The aim is to acquaint students with art philosophies, their elements, principles and values. For non-art majors and minors. Most major art museums in the cities on our itinerary will be visited and key works studied. For the art museums to be visited see the itinerary.
FA 379: Art and Architecture of Europe (3)
This course studies the development of Western European art and architecture. Guided tours will be taken of most major museums in the cities visited. Architectural structures such as churches and palaces of artistic significance will also be visited and discussed on location. For EMU students, the prerequisite for this course is FA 100.
HIST 101: History of Western Civilization to 1648 (3)
A topical survey of Western Civilization from its Greco-Roman origins to the 17th century. Cultural development and institutional growth are emphasized. Greco-Roman contributions, the Judeo-Christian heritage, Byzantine and Islamic cultures, European expansion and militarism, the Renaissance and the Reformation are among the major topics considered.
HIS 379: Special Topic: Aspects of Mediterranean History (3)
Study of political, social, economic and cultural trends in selected Mediterranean lands. Topics and time periods emphasized will vary according to areas visited. Designed solely for Eastern Michigan University overseas study programs.
TRAVEL and LODGING
Group Behavior and Solidarity
Living and traveling as a group requires of each member a strong spirit of cooperation and a willingness to place the needs of the group above personal preferences. We expect all members of the group to travel together, stay in the accommodations provided by the program, and participate in program activities together. The Cultural History Programs are interdisciplinary programs. The unique and ongoing dialogue between students and faculty is born in response to program experiences and activities. We expect participants to be receptive to the experiences offered on the program and respectful of one another and of the people and cultures visited.
All Cultural History Program participants are advised to carry an internal or external frame backpack. This facilitates travel and keeps personal effects to a minimum. Accepted students will receive more information on backpack specifications.
We move quickly using public transportation, which enables program participants to mix as much as possible with local inhabitants throughout the program. In most large urban centers, students will be required to purchase metro/bus passes.
The program fee covers the extensive travel. Most of our transportation will be done by rail, aboard second class express trains.
Once accepted into the program, students will receive information on arranging their air transportation.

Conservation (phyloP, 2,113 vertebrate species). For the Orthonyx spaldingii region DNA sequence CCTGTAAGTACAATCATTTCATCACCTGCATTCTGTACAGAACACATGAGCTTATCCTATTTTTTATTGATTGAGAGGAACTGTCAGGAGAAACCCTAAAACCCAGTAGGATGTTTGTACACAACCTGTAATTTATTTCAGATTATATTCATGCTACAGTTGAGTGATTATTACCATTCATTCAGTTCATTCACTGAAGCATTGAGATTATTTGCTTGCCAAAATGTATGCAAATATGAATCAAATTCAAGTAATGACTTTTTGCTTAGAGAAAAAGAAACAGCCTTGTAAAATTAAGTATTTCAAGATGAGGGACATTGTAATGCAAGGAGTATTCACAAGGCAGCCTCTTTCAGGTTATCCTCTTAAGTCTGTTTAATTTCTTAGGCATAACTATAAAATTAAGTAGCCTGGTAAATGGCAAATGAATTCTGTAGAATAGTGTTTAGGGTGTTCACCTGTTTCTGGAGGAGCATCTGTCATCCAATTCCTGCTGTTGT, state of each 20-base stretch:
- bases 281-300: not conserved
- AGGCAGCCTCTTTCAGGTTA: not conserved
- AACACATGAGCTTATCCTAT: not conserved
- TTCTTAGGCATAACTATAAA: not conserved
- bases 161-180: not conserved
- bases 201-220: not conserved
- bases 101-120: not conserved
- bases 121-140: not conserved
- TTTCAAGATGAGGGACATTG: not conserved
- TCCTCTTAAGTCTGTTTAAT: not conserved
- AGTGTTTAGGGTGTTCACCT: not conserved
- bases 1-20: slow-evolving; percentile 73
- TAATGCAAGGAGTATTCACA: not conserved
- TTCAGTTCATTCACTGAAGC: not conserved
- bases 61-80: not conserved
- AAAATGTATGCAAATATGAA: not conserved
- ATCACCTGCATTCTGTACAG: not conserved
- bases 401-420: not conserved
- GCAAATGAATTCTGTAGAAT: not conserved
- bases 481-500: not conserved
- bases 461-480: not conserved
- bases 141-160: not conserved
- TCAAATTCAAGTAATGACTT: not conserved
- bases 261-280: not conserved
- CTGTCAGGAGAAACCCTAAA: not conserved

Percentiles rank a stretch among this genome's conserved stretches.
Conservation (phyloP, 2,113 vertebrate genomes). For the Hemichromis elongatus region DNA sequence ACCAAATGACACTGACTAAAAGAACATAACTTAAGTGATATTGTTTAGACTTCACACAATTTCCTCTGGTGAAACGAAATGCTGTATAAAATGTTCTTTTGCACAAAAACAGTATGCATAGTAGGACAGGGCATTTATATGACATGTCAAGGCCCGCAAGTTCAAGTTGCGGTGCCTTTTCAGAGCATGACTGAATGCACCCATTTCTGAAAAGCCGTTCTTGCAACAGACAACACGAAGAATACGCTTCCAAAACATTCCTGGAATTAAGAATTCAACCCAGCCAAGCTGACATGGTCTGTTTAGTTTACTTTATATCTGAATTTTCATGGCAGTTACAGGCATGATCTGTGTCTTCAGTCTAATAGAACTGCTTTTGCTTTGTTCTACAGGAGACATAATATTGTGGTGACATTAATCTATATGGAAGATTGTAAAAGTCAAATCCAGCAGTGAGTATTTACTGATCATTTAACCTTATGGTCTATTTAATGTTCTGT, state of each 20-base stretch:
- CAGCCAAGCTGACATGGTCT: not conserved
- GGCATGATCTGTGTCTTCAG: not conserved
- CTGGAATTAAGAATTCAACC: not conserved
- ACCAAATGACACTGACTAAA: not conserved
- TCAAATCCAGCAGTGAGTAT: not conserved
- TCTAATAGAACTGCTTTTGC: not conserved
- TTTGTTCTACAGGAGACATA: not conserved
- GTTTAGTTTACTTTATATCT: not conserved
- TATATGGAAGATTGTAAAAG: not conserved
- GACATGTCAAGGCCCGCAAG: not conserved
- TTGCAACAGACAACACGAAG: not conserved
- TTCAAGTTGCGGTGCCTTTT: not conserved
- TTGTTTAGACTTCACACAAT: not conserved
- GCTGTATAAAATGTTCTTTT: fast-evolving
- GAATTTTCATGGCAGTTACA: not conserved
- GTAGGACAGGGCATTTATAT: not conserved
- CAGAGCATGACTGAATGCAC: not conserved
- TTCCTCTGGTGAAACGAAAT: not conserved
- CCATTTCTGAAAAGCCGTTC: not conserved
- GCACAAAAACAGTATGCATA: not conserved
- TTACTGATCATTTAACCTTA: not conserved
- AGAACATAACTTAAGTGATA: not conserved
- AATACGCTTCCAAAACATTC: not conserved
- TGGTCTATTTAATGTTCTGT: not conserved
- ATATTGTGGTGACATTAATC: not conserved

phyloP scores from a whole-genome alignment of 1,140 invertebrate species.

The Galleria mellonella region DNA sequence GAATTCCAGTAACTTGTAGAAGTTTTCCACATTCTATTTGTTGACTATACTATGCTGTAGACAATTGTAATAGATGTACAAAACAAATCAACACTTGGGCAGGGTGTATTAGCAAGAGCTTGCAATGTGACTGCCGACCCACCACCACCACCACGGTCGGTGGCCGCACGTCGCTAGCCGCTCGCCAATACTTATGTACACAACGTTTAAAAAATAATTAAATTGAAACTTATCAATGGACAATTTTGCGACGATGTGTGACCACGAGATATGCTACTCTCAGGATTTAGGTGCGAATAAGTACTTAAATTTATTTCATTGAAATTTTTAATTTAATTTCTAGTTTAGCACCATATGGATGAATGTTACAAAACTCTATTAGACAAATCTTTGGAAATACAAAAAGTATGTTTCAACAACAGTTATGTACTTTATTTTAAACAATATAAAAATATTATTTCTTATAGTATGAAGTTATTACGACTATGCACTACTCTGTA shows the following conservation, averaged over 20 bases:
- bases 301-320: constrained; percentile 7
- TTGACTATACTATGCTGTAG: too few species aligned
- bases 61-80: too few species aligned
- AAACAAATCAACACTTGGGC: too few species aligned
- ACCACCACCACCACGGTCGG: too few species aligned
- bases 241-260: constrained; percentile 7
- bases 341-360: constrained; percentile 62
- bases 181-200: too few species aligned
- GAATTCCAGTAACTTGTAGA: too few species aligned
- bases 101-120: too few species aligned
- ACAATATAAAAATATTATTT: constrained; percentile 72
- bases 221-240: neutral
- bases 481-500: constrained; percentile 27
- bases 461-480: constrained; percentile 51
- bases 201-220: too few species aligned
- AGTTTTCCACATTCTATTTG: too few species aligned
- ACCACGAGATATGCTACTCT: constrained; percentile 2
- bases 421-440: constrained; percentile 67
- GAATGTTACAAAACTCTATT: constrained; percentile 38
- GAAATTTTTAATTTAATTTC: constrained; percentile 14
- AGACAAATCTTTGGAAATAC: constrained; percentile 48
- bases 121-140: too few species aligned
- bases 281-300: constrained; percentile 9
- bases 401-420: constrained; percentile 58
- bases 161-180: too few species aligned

Where We Stay
The program fee covers the costs of program hotels, pensions, hostels and couchettes on overnight trains and berths on overnight ferry boats. Accommodations provide participants with a variety of living experiences. International Youth Hostels usually provide dormitory-style rooms with multiple beds, a common sink and shared restroom and shower facilities. Pensions and Albergos are privately-run small hotels. Most accommodations are multiple occupancy. Some accommodations have lock-out periods during the day and curfews at night. You will be expected to abide by the rules and regulations established by the program director at each of the locations. A disregard of these rules may lead to dismissal of the student from the program.
All participants must have a valid passport. If you have not yet applied for a passport, please do so immediately. Applications can be obtained at any county court house, passport agency or designated post office. The expiration date of your passport must be at least six months after the program ends. For complete passport information, including printable application forms, visit the State Department website. Applications can also be obtained at any county court house, passport agency or designated post office.
Participants who are NON-U.S. citizens may be required to have additional visas, depending on citizenship and are responsible for securing the necessary visas. The Office of Academic Programs Abroad at Eastern Michigan University will inform non-U.S. citizens about which steps to take to receive visas for countries on the itinerary. The Cultural History Programs cannot be responsible for delays, detainments or losses incurred by non-U.S. citizens due to visa problems arising from their citizenships. Note: Canadian citizens used to be considered equivalent to U.S. citizens by the customs officials of many countries. This is no longer true, and Canadian citizens might now need the same visa as any other non-U.S. citizens to enter some countries on our itineraries.
Because of special discounts available to students and young people, persons 26 and older may be charged an extra fee when they do not qualify for youth discounts.